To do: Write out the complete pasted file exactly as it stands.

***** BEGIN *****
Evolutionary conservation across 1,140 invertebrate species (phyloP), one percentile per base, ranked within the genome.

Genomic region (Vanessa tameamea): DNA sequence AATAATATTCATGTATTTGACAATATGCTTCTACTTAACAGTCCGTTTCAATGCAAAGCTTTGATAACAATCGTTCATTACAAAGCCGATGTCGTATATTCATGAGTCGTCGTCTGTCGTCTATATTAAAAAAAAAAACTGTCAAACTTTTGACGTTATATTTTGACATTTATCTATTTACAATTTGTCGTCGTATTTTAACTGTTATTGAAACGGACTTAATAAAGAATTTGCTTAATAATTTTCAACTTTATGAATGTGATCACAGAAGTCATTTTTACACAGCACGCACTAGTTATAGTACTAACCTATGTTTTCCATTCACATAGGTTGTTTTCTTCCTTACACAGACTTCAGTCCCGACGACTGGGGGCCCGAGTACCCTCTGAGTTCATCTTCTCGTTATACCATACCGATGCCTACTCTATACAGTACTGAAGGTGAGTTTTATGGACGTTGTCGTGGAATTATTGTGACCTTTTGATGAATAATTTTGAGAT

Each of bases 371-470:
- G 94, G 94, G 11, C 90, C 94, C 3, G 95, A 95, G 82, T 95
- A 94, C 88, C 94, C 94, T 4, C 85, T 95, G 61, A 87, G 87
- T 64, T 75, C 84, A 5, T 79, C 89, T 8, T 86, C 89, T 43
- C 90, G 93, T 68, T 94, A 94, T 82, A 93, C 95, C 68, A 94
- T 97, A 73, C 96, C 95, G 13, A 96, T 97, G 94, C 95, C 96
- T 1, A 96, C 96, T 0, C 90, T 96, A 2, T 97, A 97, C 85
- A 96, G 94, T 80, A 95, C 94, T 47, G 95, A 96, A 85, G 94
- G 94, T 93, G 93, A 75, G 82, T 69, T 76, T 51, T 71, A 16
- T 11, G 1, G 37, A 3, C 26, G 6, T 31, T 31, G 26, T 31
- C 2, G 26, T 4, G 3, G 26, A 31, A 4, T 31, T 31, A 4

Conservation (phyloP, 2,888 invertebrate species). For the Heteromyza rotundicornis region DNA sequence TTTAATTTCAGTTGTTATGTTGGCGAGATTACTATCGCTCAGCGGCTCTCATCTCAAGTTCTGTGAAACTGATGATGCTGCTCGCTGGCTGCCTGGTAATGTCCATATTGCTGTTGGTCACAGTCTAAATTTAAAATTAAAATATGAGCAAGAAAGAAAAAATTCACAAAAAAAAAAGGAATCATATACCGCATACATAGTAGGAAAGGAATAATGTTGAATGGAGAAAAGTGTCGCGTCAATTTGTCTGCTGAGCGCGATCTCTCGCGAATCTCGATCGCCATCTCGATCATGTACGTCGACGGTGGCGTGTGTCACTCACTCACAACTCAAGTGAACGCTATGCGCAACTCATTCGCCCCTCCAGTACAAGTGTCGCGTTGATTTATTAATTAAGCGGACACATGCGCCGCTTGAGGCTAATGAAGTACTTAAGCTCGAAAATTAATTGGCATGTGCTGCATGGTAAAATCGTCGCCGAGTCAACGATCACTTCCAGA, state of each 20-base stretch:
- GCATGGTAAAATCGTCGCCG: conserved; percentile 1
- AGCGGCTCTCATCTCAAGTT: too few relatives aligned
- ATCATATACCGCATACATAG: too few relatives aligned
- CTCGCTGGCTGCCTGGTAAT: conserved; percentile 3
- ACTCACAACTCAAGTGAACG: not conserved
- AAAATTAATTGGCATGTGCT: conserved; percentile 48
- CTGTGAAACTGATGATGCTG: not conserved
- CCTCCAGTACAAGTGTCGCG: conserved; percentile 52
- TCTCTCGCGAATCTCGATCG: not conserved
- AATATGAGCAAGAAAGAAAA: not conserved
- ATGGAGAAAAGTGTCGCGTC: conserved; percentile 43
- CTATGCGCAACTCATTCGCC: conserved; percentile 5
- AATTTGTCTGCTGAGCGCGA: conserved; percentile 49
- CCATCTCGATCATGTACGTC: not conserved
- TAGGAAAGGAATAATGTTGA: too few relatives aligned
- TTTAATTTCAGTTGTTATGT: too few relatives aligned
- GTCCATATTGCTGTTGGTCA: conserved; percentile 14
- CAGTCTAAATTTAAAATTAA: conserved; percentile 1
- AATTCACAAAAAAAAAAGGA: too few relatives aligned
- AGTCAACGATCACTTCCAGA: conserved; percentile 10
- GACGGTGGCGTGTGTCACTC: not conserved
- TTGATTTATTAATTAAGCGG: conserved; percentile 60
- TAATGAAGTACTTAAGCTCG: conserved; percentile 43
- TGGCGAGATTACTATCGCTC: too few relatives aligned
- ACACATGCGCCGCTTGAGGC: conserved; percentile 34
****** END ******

Evolutionary conservation across 1,140 invertebrate species (phyloP), one percentile per base, ranked within the genome.

Genomic region (Vanessa tameamea): DNA sequence AATAATATTCATGTATTTGACAATATGCTTCTACTTAACAGTCCGTTTCAATGCAAAGCTTTGATAACAATCGTTCATTACAAAGCCGATGTCGTATATTCATGAGTCGTCGTCTGTCGTCTATATTAAAAAAAAAAACTGTCAAACTTTTGACGTTATATTTTGACATTTATCTATTTACAATTTGTCGTCGTATTTTAACTGTTATTGAAACGGACTTAATAAAGAATTTGCTTAATAATTTTCAACTTTATGAATGTGATCACAGAAGTCATTTTTACACAGCACGCACTAGTTATAGTACTAACCTATGTTTTCCATTCACATAGGTTGTTTTCTTCCTTACACAGACTTCAGTCCCGACGACTGGGGGCCCGAGTACCCTCTGAGTTCATCTTCTCGTTATACCATACCGATGCCTACTCTATACAGTACTGAAGGTGAGTTTTATGGACGTTGTCGTGGAATTATTGTGACCTTTTGATGAATAATTTTGAGAT

Each of bases 371-470:
- G 94, G 94, G 11, C 90, C 94, C 3, G 95, A 95, G 82, T 95
- A 94, C 88, C 94, C 94, T 4, C 85, T 95, G 61, A 87, G 87
- T 64, T 75, C 84, A 5, T 79, C 89, T 8, T 86, C 89, T 43
- C 90, G 93, T 68, T 94, A 94, T 82, A 93, C 95, C 68, A 94
- T 97, A 73, C 96, C 95, G 13, A 96, T 97, G 94, C 95, C 96
- T 1, A 96, C 96, T 0, C 90, T 96, A 2, T 97, A 97, C 85
- A 96, G 94, T 80, A 95, C 94, T 47, G 95, A 96, A 85, G 94
- G 94, T 93, G 93, A 75, G 82, T 69, T 76, T 51, T 71, A 16
- T 11, G 1, G 37, A 3, C 26, G 6, T 31, T 31, G 26, T 31
- C 2, G 26, T 4, G 3, G 26, A 31, A 4, T 31, T 31, A 4

Conservation (phyloP, 2,888 invertebrate species). For the Heteromyza rotundicornis region DNA sequence TTTAATTTCAGTTGTTATGTTGGCGAGATTACTATCGCTCAGCGGCTCTCATCTCAAGTTCTGTGAAACTGATGATGCTGCTCGCTGGCTGCCTGGTAATGTCCATATTGCTGTTGGTCACAGTCTAAATTTAAAATTAAAATATGAGCAAGAAAGAAAAAATTCACAAAAAAAAAAGGAATCATATACCGCATACATAGTAGGAAAGGAATAATGTTGAATGGAGAAAAGTGTCGCGTCAATTTGTCTGCTGAGCGCGATCTCTCGCGAATCTCGATCGCCATCTCGATCATGTACGTCGACGGTGGCGTGTGTCACTCACTCACAACTCAAGTGAACGCTATGCGCAACTCATTCGCCCCTCCAGTACAAGTGTCGCGTTGATTTATTAATTAAGCGGACACATGCGCCGCTTGAGGCTAATGAAGTACTTAAGCTCGAAAATTAATTGGCATGTGCTGCATGGTAAAATCGTCGCCGAGTCAACGATCACTTCCAGA, state of each 20-base stretch:
- GCATGGTAAAATCGTCGCCG: conserved; percentile 1
- AGCGGCTCTCATCTCAAGTT: too few relatives aligned
- ATCATATACCGCATACATAG: too few relatives aligned
- CTCGCTGGCTGCCTGGTAAT: conserved; percentile 3
- ACTCACAACTCAAGTGAACG: not conserved
- AAAATTAATTGGCATGTGCT: conserved; percentile 48
- CTGTGAAACTGATGATGCTG: not conserved
- CCTCCAGTACAAGTGTCGCG: conserved; percentile 52
- TCTCTCGCGAATCTCGATCG: not conserved
- AATATGAGCAAGAAAGAAAA: not conserved
- ATGGAGAAAAGTGTCGCGTC: conserved; percentile 43
- CTATGCGCAACTCATTCGCC: conserved; percentile 5
- AATTTGTCTGCTGAGCGCGA: conserved; percentile 49
- CCATCTCGATCATGTACGTC: not conserved
- TAGGAAAGGAATAATGTTGA: too few relatives aligned
- TTTAATTTCAGTTGTTATGT: too few relatives aligned
- GTCCATATTGCTGTTGGTCA: conserved; percentile 14
- CAGTCTAAATTTAAAATTAA: conserved; percentile 1
- AATTCACAAAAAAAAAAGGA: too few relatives aligned
- AGTCAACGATCACTTCCAGA: conserved; percentile 10
- GACGGTGGCGTGTGTCACTC: not conserved
- TTGATTTATTAATTAAGCGG: conserved; percentile 60
- TAATGAAGTACTTAAGCTCG: conserved; percentile 43
- TGGCGAGATTACTATCGCTC: too few relatives aligned
- ACACATGCGCCGCTTGAGGC: conserved; percentile 34